This Is The Inspiration You Need Today- Santana’s Secret Behind His Sound

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What The Legend Has to Say About Perspective

It isn’t easy to take advice from a master. They make everything seem so effortless! Carlos Santana is definitely a master of his trade. Most people would assume he was born with an un-earthly ability to play along with the vibrations of nature and space- yet he has a personal psalm to share. Santana serves some praise worthy wisdom while sitting down with Grammy award winning musician, Wyclef Jean in an episode of The Living Room Tour.  “People are flowers, music is the water, we are a hose and anyone who gets in the way- gets in the way,”  he tells Wyclef. Santana’s advice may seem inconceivable but it takes a moment of reflection to really absorb what he’s saying. By “we are the hose,” Santana is talking about musicians. The flowers are the audience who listen to the music. “The hose” are the artists who “water” the listeners with their sound. Another analogy to take away from Santana’s prolific statement is that the Earth is the garden in which the flowers grow. When the garden is properly tended to- the world becomes a better place!


So, what’s his secret weapon?

Wyclef Jean asks 10 time Grammy award winning artist Carlos Santana, “Where does the sound come from?” Santana does not need a moment’s rest to answer, “Everything comes from God and everything returns to God.” He turns his words into guitar playing and we watch him walk with his fingers down the neck of the guitar- he describes that reaction as a language. The music magician says, “Follow your dream and with a lot of intention and purpose you will get to crystallize your mission.” The guitar he communicates with in this episode of The Living Room Tour, is a Paul Reed Smith with 2 pick-ups. He goes on to clarify that the creator of the guitar built the instrument to be “very tangible and very solid.” This guitar in particular is also a physical representation of Carlos Santana’s music. Santana discloses that the creator of the guitar, Paul Reed Smith, was inspired by the success of Fender and Gibson guitars. “This guitar is about following your dreams,” he tells Wyclef. Santana is a spiritually guided man so it’s easy to understand that the story behind the guitar was an “encouraging” force in his all-embracing sound.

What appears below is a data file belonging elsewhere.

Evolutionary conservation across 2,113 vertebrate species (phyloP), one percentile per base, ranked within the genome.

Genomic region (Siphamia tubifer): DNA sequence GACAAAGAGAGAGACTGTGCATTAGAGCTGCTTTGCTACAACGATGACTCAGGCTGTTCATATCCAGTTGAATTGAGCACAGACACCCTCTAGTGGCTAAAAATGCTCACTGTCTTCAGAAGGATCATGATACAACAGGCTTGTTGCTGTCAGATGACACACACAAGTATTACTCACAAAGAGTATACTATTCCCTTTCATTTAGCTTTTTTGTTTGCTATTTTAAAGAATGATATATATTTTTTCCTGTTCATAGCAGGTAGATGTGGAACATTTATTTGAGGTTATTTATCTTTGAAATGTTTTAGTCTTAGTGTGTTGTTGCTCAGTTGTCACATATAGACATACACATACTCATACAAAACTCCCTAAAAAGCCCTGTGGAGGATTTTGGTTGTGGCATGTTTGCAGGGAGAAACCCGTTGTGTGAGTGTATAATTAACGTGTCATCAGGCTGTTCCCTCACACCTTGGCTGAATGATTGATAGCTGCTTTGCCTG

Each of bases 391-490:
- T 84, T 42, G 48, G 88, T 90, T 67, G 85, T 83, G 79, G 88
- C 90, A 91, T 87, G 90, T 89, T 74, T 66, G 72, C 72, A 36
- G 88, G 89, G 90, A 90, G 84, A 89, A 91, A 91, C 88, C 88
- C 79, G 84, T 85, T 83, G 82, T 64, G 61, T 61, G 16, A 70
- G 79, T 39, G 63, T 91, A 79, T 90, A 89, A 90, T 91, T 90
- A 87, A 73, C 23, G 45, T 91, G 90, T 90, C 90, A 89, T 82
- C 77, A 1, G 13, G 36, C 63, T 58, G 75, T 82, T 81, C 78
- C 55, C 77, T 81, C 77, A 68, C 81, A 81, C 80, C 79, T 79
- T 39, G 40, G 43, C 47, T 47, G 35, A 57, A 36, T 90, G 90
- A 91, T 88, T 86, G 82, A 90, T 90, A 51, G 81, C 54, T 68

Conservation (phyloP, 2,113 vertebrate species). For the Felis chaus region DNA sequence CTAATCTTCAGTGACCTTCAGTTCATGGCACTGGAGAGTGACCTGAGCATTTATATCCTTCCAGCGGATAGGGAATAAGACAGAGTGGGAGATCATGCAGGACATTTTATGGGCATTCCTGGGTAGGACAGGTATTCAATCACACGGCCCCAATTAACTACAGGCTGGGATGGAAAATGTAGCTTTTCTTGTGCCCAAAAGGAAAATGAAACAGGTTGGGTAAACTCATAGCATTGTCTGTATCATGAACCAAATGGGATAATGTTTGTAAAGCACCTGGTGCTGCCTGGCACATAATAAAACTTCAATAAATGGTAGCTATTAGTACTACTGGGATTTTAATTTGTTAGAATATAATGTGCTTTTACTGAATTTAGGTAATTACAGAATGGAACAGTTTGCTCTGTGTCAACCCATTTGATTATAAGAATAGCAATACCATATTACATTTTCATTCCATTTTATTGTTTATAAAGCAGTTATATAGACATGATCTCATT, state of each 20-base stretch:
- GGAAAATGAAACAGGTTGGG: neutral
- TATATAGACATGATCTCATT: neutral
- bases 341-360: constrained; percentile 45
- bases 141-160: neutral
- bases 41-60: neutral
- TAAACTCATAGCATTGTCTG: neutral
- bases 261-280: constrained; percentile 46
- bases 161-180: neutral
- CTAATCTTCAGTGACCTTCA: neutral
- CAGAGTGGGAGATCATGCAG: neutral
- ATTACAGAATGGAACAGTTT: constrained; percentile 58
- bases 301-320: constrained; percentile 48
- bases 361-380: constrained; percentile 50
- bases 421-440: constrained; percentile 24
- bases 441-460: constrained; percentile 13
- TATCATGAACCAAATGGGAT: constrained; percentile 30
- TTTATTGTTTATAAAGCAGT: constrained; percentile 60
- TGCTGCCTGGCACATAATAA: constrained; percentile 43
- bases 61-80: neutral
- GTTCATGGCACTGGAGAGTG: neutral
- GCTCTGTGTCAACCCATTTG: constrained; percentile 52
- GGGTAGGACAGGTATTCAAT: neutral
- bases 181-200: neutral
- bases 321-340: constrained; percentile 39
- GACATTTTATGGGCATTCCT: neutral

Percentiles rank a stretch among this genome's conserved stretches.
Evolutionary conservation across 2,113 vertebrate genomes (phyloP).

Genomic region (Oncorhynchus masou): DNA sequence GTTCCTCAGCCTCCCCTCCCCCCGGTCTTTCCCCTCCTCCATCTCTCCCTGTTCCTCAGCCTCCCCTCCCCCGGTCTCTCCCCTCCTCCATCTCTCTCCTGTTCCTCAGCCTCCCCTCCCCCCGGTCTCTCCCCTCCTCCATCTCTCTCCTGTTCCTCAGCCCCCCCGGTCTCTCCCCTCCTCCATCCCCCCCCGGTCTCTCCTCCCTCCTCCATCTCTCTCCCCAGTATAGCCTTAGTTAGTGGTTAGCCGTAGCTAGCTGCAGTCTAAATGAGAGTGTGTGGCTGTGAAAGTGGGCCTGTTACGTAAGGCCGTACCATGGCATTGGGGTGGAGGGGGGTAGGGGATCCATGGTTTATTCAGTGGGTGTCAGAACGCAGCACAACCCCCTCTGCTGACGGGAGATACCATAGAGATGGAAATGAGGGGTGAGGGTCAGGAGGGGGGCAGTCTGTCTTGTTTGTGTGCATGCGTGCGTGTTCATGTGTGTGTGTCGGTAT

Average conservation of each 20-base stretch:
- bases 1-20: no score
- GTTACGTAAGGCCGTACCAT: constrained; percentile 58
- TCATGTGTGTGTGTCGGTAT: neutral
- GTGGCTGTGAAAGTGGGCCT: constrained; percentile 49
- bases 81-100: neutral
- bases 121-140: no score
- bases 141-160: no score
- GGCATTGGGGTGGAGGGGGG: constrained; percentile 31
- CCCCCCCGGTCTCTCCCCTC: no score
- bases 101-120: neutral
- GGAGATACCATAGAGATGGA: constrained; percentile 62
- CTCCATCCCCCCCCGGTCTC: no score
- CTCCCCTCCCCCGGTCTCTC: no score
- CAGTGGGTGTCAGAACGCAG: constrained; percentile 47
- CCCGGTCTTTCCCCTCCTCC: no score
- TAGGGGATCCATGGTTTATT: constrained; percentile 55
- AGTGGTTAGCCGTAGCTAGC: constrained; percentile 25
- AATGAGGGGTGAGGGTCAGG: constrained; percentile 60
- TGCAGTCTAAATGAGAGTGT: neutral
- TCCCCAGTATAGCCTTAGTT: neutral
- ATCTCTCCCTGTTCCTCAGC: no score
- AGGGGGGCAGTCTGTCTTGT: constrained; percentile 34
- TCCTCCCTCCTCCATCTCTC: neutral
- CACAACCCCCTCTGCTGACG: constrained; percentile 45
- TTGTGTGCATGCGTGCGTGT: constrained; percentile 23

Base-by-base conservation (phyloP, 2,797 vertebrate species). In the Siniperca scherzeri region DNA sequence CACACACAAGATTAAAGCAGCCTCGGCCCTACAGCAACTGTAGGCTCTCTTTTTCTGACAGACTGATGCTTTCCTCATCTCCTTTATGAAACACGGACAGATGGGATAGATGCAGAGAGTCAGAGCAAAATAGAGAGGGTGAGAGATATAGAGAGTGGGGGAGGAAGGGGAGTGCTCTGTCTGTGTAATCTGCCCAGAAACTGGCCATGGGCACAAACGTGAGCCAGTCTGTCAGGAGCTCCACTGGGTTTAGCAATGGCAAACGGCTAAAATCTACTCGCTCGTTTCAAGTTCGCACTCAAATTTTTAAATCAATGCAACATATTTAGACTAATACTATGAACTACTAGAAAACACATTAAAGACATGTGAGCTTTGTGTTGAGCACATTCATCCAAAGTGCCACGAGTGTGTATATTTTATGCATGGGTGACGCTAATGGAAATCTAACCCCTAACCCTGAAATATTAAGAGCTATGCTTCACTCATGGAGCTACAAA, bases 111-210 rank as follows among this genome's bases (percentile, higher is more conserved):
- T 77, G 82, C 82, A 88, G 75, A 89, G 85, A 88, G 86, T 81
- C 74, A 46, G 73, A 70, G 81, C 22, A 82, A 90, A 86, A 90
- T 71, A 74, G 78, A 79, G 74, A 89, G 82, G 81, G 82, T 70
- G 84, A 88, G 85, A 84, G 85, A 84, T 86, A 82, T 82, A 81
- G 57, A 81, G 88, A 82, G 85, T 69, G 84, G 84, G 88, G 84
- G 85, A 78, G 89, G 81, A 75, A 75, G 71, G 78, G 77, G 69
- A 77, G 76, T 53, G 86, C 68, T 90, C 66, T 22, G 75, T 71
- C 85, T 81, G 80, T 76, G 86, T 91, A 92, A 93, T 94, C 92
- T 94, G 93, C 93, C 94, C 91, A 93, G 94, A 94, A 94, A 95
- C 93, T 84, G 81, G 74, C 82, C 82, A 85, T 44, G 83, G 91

He’s In A League of His Own!

Like all musicians, Carlos Santana speaks through his music. But what does he hear? “I hear all the John Lee Hooker, Jimmy Reed, Lightnin’ Hopkins- the cats who had no idea what fake or (that) anything could be like that- it just oozes out of them,” Santana tells in the sit-down with Wyclef. As he talks about who he considers to be “cool cats,” the viewer cant help but to see Santana as part of that crew. Hooker, Reed, and Hopkins were all guitarists with blues/jazz/ rock vibes– all which Santana has combined together  with his own Latin feeling. Along with being in the same playing ground as his favorite musicians, Santana shares another similarity to his inspirers- he is an originator of his own sound. Few people can word themselves as genuinely and prolifically as Carlos Santana. “To play guitar from something that you love is not fabricating, or making something artificial/ superficial/ disposable sound bite… we want to do completely memorable,” he declares. The  “cool cat” that is Santana is certainly unforgettable in music history.

Sacrifice at Woodstock

“Godfather, it’s a pleasure and an honor,” Wyclef tells Santana as they join hands in their introduction. It is a humbling moment for both award- winning musicians. Santana replies with, “It’s a joy to be in your presence, you’re always so inspiring and elevating to me.” Elevating is a key word in Santana’s story. He was born in Jalisco, Mexico and become a musical prodigy under his Mariachi player father’s tenure. At age 5, he played the violin and then learned how to play the guitar at age 8. Santana was a dishwasher in San Francisco, California until landing a record deal. Playing a set at the Woodstock Music Festival in 1969 was monumental for him. He left listeners stunned during the 11 minute “Soul Sacrifice” performance. There the world absorbed Santana’s rhythm and fell in love. Jazz and Rock were his major driving musical forces to which he added his Mexican soul to. Whether Santana knew it or not, he showcased a new sound to the world and became a guitar legend. Although Carlos Santana will always be connected to his Latino origin, his talent has an international reach which has subsequently influenced guitarists every where.